Second of three articles about state ballot questions
Ambrose "Bo" Vogt, a union construction worker from Pasadena, believes the effort to expand gambling in Maryland would create jobs in a field in which work has been scarce.
But Tamara Davis Brown, an attorney in Clinton, thinks legalizing table games and allowing a casino in Prince George's would tarnish the image and economic future of the county she has called home since 1988.
Both are firmly committed — Vogt to supporting Question 7 and Brown to opposing it. The referendum campaign has been dominated by the lavish spending of rival casino giants on slick advertising spots, but for some voters, the issue is deeply felt and intensely personal.
"I don't want Prince George's County to be the entertainment capital," Brown said. "I think we need a better brand than 'entertainment capital.'"
Vogt doesn't see a downside to allowing more gambling in Maryland.
"I don't think it's any risk to us — to the state or the people that live here," he said. "It's going to make money. There's going to be revenue generated."
Approval of Question 7 would clear the way for a new casino in Prince George's County while legalizing table games there and at the five Maryland sites now licensed for slot machines. Most observers believe the leading candidate for a Prince George's casino is National Harbor, a swank development on the Potomac River where Brown likes to shop and attend shows such as
Cirque du Soleil.
Brown wants to block a new casino as much as Vogt wants to build it.
The two come to the issue from different places in life. She's 46, black and upper middle class. He's 61, white and carries a union card as a member of Local 24, Heat and Frost Insulators and Allied Workers.
In Brown's corner is Penn National Gaming, which sees a National Harbor casino as a threat to profits from its casinos in Perryville and West Virginia. In Vogt's is MGM Entertainment Resorts, which wants a piece of Maryland gambling revenue. Together, the companies and related interests have thrown $60 million into the contest.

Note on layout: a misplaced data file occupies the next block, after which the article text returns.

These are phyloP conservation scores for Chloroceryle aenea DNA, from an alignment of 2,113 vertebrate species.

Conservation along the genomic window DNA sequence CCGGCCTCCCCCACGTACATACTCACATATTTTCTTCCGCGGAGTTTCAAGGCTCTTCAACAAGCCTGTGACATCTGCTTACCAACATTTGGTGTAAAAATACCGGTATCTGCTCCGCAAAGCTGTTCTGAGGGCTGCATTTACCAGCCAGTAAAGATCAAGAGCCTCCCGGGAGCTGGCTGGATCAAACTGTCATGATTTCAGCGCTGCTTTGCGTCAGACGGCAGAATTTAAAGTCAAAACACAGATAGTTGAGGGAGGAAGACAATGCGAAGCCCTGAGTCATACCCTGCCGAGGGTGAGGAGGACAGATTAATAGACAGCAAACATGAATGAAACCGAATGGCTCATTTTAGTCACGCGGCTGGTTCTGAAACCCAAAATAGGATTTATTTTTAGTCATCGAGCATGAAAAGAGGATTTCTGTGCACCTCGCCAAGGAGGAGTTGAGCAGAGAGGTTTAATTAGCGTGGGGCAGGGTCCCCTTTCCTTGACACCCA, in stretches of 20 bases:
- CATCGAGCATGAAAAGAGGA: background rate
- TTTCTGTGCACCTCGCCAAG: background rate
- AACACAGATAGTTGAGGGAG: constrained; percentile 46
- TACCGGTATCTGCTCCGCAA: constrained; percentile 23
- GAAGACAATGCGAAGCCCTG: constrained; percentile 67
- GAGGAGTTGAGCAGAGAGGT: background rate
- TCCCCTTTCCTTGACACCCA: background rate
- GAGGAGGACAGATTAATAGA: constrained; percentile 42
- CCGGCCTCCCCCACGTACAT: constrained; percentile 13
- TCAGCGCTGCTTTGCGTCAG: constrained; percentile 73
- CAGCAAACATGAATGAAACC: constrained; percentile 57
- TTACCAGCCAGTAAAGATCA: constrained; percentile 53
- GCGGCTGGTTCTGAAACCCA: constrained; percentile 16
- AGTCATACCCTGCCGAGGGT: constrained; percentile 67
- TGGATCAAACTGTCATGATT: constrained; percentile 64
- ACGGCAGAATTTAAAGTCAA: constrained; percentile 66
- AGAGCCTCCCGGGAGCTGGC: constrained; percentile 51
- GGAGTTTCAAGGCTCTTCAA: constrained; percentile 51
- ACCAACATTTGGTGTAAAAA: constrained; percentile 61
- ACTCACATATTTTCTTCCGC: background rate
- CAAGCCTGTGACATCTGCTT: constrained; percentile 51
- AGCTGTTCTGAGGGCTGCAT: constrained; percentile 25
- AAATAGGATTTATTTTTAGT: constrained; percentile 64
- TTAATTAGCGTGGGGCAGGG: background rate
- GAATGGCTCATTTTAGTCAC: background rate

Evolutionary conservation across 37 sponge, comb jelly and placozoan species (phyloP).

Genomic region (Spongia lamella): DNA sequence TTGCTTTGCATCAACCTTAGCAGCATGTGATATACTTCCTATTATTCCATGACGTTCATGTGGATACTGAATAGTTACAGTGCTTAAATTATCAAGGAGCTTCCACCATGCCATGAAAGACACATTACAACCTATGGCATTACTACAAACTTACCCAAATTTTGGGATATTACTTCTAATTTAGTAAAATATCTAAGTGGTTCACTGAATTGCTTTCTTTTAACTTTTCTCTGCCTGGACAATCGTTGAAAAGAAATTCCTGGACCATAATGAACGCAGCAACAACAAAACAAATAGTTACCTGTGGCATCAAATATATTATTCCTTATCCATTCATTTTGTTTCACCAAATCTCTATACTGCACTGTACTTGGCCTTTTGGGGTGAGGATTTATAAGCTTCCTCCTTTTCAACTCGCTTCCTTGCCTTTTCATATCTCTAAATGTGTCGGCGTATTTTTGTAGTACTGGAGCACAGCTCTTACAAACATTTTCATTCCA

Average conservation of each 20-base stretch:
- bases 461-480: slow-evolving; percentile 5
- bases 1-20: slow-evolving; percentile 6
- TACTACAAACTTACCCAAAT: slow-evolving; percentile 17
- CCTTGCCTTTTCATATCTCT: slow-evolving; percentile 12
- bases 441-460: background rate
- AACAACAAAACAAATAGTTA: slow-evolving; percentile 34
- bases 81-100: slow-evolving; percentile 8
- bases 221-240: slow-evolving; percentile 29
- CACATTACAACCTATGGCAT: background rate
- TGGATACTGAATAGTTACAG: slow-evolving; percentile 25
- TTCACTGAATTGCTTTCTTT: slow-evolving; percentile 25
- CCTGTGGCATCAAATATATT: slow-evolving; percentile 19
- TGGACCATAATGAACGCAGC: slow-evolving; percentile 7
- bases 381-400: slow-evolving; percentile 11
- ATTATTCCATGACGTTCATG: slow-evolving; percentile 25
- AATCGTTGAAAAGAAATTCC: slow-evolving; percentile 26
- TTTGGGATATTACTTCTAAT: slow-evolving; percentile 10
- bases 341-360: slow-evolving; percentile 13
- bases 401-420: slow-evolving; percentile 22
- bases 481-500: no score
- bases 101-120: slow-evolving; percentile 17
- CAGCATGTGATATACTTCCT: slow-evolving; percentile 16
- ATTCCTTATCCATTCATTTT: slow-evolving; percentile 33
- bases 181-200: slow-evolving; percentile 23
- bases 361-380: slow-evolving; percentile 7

According to legislative analysts, the expanded gambling plan adopted by the General Assembly, once fully implemented, would raise nearly $200 million more each year than the current slots-only program and direct the money toward education. Critics point out that lawmakers would be free to cut other education spending, wiping out any gains.
Question 7 has to win both statewide and in Prince George's County for the sixth casino to open. If it wins statewide but loses in the county, table games would be permitted at the five currently licensed slots sites.
If the measure loses statewide, table games won't be allowed anywhere.
Brown was born in Houston, works for a McLean, Va.-based law firm and travels regularly into Washington for work. Her husband is an information specialist who works in Montgomery County. They have two children.
While Brown, a congregant of the nondenominational Heart Church Ministries, does not stress religion as the reason for her opposition, it is a factor.
"Definitely, my faith would be the basic foundation," she said.
Built on that foundation is her feeling about the county where she lives. Brown believes Prince George's should be a place where people such as herself and her husband can build professional careers.
"We would love to stay here and work in our own county," Brown said, rather than commute to jobs elsewhere.
Putting a casino at National Harbor won't help, she said. She thinks most of the jobs a casino would create would be low-paying — not the kinds of high-technology, environmental science and professional positions she believes the county needs.
"Other jobs don't fit the pedigree and the caliber of the residents that we have," she said. "I think there's a well-educated workforce who would like to see the brand continue in the track of technology, on the track of environmental sciences."